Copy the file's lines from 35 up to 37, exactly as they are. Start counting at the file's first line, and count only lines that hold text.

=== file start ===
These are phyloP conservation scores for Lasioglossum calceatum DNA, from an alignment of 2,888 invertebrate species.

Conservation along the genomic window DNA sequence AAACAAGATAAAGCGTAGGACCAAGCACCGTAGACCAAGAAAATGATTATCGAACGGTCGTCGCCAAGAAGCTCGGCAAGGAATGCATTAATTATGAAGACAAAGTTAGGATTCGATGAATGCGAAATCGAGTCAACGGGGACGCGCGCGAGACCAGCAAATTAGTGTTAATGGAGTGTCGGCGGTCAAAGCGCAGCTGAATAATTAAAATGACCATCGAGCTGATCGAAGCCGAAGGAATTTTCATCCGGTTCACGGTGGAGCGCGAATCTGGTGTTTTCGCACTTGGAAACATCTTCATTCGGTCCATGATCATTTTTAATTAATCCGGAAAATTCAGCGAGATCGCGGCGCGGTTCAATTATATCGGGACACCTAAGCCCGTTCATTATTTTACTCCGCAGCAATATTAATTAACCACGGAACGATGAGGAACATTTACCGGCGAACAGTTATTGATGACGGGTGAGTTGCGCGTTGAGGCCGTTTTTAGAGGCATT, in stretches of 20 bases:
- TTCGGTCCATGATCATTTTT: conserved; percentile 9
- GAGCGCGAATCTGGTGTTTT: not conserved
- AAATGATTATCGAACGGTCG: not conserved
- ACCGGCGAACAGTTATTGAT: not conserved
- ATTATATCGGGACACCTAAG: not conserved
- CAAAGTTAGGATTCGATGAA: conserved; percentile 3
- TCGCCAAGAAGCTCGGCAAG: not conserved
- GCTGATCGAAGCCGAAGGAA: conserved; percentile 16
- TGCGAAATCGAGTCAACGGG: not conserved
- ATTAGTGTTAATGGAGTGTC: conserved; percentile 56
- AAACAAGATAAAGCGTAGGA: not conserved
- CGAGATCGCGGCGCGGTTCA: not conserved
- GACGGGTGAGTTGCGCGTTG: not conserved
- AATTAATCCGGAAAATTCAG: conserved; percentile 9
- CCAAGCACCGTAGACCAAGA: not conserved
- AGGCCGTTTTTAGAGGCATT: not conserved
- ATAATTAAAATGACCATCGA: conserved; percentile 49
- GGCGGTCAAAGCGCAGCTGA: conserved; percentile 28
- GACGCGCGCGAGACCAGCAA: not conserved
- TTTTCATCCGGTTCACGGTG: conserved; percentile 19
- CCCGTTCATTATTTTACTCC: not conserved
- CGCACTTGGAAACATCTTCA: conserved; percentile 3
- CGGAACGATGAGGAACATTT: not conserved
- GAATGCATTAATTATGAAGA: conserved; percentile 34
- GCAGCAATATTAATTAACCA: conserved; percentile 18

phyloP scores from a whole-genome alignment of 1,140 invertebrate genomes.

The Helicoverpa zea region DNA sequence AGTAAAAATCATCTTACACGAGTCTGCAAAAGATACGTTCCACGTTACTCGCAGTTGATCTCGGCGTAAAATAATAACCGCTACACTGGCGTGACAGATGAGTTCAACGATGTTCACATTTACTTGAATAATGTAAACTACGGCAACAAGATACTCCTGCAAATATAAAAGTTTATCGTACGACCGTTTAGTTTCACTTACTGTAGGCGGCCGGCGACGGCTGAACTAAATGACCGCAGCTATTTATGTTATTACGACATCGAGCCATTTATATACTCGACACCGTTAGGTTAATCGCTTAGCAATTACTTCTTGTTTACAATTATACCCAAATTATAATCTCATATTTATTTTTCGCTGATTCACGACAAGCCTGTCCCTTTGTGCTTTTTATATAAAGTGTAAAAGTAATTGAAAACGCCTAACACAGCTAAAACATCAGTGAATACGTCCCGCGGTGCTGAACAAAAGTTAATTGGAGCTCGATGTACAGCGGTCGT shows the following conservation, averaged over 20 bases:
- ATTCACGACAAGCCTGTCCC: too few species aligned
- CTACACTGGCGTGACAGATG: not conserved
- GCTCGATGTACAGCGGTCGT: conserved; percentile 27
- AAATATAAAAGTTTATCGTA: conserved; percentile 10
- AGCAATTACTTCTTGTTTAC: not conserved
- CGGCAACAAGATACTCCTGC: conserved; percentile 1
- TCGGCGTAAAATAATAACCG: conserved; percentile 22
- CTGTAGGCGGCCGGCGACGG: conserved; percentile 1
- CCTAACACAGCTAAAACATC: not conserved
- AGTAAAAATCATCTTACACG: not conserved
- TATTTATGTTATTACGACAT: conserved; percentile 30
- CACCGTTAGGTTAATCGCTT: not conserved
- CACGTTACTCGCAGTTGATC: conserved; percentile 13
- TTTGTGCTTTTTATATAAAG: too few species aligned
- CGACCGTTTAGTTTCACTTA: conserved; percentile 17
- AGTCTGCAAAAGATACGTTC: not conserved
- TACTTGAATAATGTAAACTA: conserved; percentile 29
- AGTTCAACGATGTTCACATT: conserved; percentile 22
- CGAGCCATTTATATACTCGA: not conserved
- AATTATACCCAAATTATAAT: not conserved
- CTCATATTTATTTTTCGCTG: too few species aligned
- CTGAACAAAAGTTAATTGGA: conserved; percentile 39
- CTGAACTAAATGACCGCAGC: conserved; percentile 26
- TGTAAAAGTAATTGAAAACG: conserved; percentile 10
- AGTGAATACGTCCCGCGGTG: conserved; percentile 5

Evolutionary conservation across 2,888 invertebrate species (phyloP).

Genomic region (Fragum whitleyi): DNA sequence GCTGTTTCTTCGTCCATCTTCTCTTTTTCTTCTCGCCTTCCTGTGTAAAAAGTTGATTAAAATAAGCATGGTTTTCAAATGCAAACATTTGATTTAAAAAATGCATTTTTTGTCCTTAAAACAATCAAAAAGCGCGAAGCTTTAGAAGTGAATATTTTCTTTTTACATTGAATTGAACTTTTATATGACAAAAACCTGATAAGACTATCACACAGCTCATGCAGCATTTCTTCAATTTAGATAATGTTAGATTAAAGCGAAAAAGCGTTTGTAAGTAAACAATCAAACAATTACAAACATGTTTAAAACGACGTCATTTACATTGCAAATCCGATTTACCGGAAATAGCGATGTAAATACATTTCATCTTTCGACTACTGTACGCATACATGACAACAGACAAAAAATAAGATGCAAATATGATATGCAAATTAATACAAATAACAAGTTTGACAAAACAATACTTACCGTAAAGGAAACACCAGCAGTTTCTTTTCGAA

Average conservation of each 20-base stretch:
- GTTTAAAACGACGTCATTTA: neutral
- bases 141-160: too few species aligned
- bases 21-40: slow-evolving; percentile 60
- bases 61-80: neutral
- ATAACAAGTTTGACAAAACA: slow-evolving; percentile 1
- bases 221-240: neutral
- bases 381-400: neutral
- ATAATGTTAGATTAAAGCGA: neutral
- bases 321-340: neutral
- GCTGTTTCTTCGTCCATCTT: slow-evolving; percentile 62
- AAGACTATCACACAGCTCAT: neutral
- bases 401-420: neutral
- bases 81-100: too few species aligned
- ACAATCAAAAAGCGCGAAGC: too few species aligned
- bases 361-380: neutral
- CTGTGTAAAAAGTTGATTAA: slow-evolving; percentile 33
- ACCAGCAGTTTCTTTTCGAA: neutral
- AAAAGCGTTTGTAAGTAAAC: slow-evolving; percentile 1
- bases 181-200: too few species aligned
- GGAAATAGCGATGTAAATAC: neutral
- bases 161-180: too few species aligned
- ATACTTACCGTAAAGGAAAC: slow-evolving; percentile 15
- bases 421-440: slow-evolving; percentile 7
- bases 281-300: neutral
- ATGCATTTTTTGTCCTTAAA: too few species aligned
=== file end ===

- CGGCAACAAGATACTCCTGC: conserved; percentile 1
- TCGGCGTAAAATAATAACCG: conserved; percentile 22
- CTGTAGGCGGCCGGCGACGG: conserved; percentile 1